Source: MIL-OSI Submissions
Source: Hapai Te Hauora
A just-released report shows that the food industry wants to stay in a business-as-usual mode with a few minor tweaks around the edges. In response, the New Zealand Government appeared comfortable with that approach, and provided no Government plans for comprehensive policy action to tackle the growing obesity epidemic. Health groups are appalled at the Government’s very meek and delayed response to a problem that causing hospitals to burst at the seams.
Food Policy Spokesperson for the Health Coalition Aotearoa, an alliance of health organisations, researchers and professionals, Professor Nick Wilson gave both the industry report and the Government’s response a D-Fail grade, “It is unacceptable that Ministers sat on this report for 11 months only to give a very meek, positive response to what was largely a business-as-usual report. The obesity crisis demands strong action using government-led policies, not vague, voluntary deals with the junk food industry.” He likened it to pouring some sugary syrup onto a food industry waffle.
The Health Coalition analysed the 51 recommendations from the industry’s report and found that 13 contained some positive actions but typically only if they were significantly strengthened, three were not industry commitments and 35 were classified as ‘smoke and mirrors’ recommendations because they were either business as usual, distracting and not relevant, or potentially harmful.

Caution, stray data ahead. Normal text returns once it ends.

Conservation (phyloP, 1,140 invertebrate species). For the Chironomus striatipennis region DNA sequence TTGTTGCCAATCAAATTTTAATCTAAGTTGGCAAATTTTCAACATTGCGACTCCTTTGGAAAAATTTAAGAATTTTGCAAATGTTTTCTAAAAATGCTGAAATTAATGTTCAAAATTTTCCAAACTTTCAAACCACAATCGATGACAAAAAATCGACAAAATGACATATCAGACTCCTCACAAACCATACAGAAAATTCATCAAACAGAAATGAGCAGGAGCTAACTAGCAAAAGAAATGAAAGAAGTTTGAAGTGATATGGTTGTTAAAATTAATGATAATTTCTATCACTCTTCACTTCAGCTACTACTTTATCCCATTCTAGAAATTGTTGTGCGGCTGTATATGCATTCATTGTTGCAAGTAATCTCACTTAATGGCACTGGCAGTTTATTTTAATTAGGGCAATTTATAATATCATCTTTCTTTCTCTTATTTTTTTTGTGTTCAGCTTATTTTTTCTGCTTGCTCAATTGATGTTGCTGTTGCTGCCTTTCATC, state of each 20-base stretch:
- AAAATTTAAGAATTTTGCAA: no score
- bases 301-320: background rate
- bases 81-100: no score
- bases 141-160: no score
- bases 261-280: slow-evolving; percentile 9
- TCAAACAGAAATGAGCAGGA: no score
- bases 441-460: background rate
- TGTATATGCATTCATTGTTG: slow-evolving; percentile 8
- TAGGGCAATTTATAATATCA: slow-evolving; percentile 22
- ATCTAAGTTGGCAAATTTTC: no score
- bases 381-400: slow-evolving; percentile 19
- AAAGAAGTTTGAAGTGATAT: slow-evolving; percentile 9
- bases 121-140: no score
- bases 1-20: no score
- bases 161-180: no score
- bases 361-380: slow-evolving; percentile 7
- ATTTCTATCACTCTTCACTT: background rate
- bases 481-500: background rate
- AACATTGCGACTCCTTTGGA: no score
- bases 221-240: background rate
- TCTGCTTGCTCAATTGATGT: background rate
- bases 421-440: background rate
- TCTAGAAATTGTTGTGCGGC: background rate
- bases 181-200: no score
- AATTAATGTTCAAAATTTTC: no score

“It was alarming to see how far the junk food industry had already infiltrated into schools and nutrition education claiming that they reached 900,000 people annually,” said Prof Wilson, “and now they want to go and tell Māori and Pacific groups how to eat healthily according to their ideas. Nutrition education, especially for children, is a fundamental government responsibility and there should be no place for the vested interests of the food industry to be involved.”
The Government’s response highlighted four areas of priority for addressing obesity – restricting food marketing to children, reformulation and labelling, creating healthier retail environments, and government-led monitoring and evaluation. While no substantive details were provided in the letter, the Health Coalition supports action in these areas, but said that for these actions to be effective they needed strong government leadership, regulations where possible and proper funding for the monitoring and evaluation.
“These areas of priority action have previously been recommended by expert groups along with other effective strategies like taxing sugary drinks and having mandatory health school food policies.” said Prof Wilson, “The Health Coalition is keen to support Government deliver a comprehensive approach to reducing obesity.”